So yeah...I have lost about 46 lbs and have just a bit left in the tank to make my midsection lean....I am at about 1,800 calories a day and starting month 2 of round 2 of Insanity. I eat 6 times a day and those meals range from 200 - 500 calories, with breakfast and dinner probably the largest meals.

So if I read this right....bump it up by a couple of hundred and the fat should start falling off again right? I find myself having to force myself to eat since my stomach has shrunk I assume right?

I thought I was hitting a fitness plateau, not a food plateau.

Steve Edwards said...

exactly. diet is always a moving target as your metabolic rate is always affected by your lifestyle as well as time.

David Goodspeed said...

Thanks! So is this the reason why I am having the issue of waking up after being asleep for about 3 hours hungry? I usually will go eat a banana, orange or some kind of fruit...then go back to bed and then once again I wake up hungry in about 3 hours or so....and do the same routine over.

I am an early morning workout person. I am up at 5:30 hitting play with Shaun T, and usually eat around 7:30 a.m. and eat every 3 hours on average....

I appreciate the response and post...I think I am getting close to figuring this out!

David

fitchica said...

This is obviously my biggest hurdle. I am an avid fitness enthusiast, prepping for the P90x...but the caloirc intake FREAKs ME OUT! I try very hard to maintain 1300... but do not lose weight.
Very interested in thoughts. I am a female and want to remove 50 + lbs of body fat.

thanks

Anonymous said...

Very interesting topics.I am looking this type of topics, I need more informations because everyone knows "Health is wealth" is very much known to all and everyone wants good health. That means no one wants to leave this wealth. So, Let us build a food habit discipline, keep pace with work, rest and or exercise to Achieve good health, The ultimate wealth.
Our Healthier Living

screwdestiny said...

Thanks for this post, you explained the concept really well. I will have to do that the next time I'm coming off of a diet.

Anonymous said...

If I'm not mistaken, I believe you are referring to the process of intermittent fasting (http://en.wikipedia.org/wiki/Intermittent_fasting). I like this idea - it's like interval training your digestive system. Thanks for the info!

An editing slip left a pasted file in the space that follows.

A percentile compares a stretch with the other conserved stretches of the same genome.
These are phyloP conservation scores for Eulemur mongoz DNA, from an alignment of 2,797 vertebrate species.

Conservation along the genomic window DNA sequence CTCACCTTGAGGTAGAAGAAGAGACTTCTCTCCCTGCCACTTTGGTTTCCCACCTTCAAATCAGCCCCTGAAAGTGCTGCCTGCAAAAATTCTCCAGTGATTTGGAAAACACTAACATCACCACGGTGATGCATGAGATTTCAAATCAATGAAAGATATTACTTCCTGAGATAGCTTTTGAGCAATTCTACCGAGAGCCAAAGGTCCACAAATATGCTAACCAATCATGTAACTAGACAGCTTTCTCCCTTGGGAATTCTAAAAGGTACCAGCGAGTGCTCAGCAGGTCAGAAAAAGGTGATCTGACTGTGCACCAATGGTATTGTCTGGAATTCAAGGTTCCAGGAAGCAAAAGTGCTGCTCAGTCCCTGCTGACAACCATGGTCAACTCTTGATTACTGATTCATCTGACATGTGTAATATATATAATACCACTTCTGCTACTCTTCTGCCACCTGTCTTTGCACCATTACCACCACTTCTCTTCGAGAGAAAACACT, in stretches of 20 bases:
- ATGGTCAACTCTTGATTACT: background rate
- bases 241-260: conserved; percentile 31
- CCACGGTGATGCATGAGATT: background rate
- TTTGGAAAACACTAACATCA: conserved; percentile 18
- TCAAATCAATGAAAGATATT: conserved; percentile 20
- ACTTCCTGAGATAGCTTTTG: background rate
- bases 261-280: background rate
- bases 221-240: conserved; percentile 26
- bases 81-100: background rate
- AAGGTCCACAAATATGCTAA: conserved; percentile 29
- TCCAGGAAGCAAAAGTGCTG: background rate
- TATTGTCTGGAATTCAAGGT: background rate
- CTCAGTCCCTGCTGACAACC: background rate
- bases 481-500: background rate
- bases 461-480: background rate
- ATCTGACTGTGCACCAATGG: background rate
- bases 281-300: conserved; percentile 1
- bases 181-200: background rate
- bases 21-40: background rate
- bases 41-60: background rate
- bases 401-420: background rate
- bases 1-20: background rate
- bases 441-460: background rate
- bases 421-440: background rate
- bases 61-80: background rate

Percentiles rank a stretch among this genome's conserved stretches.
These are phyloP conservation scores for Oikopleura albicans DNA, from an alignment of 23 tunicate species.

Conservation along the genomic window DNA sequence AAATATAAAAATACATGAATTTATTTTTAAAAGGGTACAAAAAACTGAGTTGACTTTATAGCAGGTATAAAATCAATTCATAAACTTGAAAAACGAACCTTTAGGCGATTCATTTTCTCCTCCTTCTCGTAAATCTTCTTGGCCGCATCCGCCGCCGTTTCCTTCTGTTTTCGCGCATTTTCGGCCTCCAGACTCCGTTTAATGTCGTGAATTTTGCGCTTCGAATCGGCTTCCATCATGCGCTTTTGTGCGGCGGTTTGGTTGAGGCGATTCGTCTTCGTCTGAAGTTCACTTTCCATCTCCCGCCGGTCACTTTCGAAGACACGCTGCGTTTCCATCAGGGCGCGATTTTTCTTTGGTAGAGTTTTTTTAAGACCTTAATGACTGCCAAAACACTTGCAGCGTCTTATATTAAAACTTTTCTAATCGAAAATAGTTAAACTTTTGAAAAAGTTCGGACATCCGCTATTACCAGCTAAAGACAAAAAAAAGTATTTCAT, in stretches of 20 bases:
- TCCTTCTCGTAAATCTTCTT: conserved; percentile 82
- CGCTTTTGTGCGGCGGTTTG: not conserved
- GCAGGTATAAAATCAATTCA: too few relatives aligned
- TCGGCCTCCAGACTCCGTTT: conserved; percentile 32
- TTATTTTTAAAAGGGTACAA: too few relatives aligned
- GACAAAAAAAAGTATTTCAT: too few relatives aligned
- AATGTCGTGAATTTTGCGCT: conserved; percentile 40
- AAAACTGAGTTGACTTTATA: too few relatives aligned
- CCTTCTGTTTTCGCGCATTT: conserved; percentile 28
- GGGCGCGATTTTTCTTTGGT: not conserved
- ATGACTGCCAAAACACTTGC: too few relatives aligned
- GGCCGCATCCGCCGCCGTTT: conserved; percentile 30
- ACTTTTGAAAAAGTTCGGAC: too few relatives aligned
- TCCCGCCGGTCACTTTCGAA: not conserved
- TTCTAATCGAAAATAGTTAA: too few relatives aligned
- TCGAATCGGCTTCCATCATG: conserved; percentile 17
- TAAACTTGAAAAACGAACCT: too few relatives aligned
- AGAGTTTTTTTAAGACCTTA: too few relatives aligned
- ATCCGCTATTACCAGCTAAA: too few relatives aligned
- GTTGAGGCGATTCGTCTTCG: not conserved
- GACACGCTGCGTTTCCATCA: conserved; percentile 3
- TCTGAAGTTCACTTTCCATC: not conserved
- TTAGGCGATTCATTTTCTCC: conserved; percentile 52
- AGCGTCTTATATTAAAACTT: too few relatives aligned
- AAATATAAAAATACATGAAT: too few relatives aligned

Steve Edwards said...

fitchica, check out our message boards where we can analyze your diet. you could be undereating leading to a state where your body is releasing corisol regularly, which is bad.

http://teambeachbody.com/connect/message-boards/-/message_boards/category/29167725

Steve Edwards said...

intermittent fasting is a different concept but also bears some merit. it's more along the lines of the abcde diet because your greatly undereating for periods. in the zag zag approach your never too far off your caloric idea unless you've done something wrong.

Anonymous said...

Hi Steve,

Thanks for the useful article.

How long can I use the zig zag dieting? Can I use it "forever" and still effective?

Or should I get the average of calories per week and stick with it? e.g.:

if 4 days 2500, 3 days 2250:
2500x4=10000
2250x3=6750

(10000+6750)/7=2393 or 2400 calories per day.

Steve Edwards said...

The doesn't seem to be any downside to zig zagging all the time. You should eat based on your activity level, which often changes day to day, and not just a certain number of calories anyway.

Shannon-Indianapolis said...

Steve-When I stumbled upon your blog, I was dumb founded. What you wrote about zig zagging made so much sense to me. For the last month I have increased the intensity (added Insanity to my workouts) and duration (usually do a total of 75-90 mins of exercise a day) in order to lose just 10 more lbs! The result? My scale didn't budge one single pound. So... I started zig zagging my calories the day I read this blog entry, so a week ago and the result? up 4lbs :( That was doing 3 days of 2000 calories and 4 days of 1500. What the hell went wrong? I'm beyond frustrated.

Pandy said...

This doesn't make any sense! Don't listen to this advice unless you wanna gain weight and fat again that you just lost!!! I always read that to lose weight you gotta eat less and less as your body gets smaller cause it needs less calories to survive, so if you aren't losing weight on 1500 calories anymore, you would try to go down to 1200 calories etc. Never heard of what you are talking about! I have to barely eat anything or like starve myself to be able to lose any weight!!

Steve Edwards said...

Shannon,

Ask on the boards and we can get back to you and sort our your issue. Zig zagging is just a caloric technique and, of course, there's a lot more to your diet than calories.

Pandy, I think you need to read this again because, um, I'm actually not sure what you think it's about from your response. It's about how to add or subract calories when you need to add or subtract calories. It's not about eating more unless you need to. It is certainly not making any kind of individual assessment.

Luke said...

This article addresses a problem that I haven't been able to figure out through my entire first round of P90X. Calorie calculators tell me that I need to eat about 2,800 calories to lose weight, but I've only been eating about 2,300. I thought that this problem wouldn't affect me because as a guy I eat a lot of food in a day. I've eaten the same way, 2,300 calories and a p/c/f ratio of 50/30/20 for all 90 days. Should I switch it up?

Steve Edwards said...